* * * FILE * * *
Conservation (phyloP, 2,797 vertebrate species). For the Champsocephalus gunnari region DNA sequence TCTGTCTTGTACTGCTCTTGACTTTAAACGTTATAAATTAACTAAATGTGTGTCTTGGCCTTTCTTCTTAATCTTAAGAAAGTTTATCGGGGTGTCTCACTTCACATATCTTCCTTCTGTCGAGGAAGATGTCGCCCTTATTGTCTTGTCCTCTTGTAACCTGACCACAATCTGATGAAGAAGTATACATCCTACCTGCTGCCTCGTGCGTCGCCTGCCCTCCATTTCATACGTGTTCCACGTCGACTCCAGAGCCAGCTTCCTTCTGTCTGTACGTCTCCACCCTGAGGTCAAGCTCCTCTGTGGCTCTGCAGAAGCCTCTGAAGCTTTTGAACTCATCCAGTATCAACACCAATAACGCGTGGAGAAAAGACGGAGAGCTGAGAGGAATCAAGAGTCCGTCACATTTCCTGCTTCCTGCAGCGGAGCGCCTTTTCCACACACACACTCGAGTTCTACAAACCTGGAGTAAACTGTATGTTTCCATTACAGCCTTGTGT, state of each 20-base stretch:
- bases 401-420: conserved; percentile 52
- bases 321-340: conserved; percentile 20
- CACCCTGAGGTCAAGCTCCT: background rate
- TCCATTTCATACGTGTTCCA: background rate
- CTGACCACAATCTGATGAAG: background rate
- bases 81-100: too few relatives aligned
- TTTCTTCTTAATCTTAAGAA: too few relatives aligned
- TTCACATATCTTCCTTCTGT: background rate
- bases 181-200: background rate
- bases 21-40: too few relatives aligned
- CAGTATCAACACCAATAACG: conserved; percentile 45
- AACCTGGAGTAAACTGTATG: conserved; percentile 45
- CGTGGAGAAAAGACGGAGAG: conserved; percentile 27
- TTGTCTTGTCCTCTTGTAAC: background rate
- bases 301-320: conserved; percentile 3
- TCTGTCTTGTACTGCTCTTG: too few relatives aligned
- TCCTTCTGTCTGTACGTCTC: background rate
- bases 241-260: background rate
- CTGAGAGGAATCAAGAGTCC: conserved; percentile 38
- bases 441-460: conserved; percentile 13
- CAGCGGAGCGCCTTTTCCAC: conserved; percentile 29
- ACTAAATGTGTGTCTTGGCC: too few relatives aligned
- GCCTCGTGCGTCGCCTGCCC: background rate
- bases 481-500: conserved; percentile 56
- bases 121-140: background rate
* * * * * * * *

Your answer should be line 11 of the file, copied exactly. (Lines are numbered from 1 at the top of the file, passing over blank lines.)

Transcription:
- bases 21-40: too few relatives aligned